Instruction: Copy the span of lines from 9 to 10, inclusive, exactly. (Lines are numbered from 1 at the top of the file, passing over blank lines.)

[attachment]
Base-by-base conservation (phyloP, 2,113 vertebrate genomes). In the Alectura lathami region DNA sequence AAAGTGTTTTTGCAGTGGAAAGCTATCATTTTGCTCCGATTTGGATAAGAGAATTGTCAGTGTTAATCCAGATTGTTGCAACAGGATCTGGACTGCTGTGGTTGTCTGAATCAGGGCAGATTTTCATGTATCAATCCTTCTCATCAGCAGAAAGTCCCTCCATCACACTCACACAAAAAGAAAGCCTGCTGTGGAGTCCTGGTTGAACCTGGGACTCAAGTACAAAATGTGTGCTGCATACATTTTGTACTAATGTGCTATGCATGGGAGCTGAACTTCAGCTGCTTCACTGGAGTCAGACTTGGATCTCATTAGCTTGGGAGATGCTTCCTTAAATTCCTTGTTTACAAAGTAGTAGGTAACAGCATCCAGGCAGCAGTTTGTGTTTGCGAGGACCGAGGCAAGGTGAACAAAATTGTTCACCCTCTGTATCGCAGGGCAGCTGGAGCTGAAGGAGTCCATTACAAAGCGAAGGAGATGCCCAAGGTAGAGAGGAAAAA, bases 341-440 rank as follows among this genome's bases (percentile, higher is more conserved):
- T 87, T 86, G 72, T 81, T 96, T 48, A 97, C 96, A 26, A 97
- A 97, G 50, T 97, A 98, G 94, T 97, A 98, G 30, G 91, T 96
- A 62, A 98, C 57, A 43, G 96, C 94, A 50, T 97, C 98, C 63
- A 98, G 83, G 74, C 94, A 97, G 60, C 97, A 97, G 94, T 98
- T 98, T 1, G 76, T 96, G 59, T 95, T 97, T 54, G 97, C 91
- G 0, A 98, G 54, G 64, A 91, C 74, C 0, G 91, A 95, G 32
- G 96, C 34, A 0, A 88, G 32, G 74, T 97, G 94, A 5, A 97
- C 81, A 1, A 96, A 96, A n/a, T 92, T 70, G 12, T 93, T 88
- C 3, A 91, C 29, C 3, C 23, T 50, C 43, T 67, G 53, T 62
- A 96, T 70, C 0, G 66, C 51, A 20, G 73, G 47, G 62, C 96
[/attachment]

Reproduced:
- C 81, A 1, A 96, A 96, A n/a, T 92, T 70, G 12, T 93, T 88
- C 3, A 91, C 29, C 3, C 23, T 50, C 43, T 67, G 53, T 62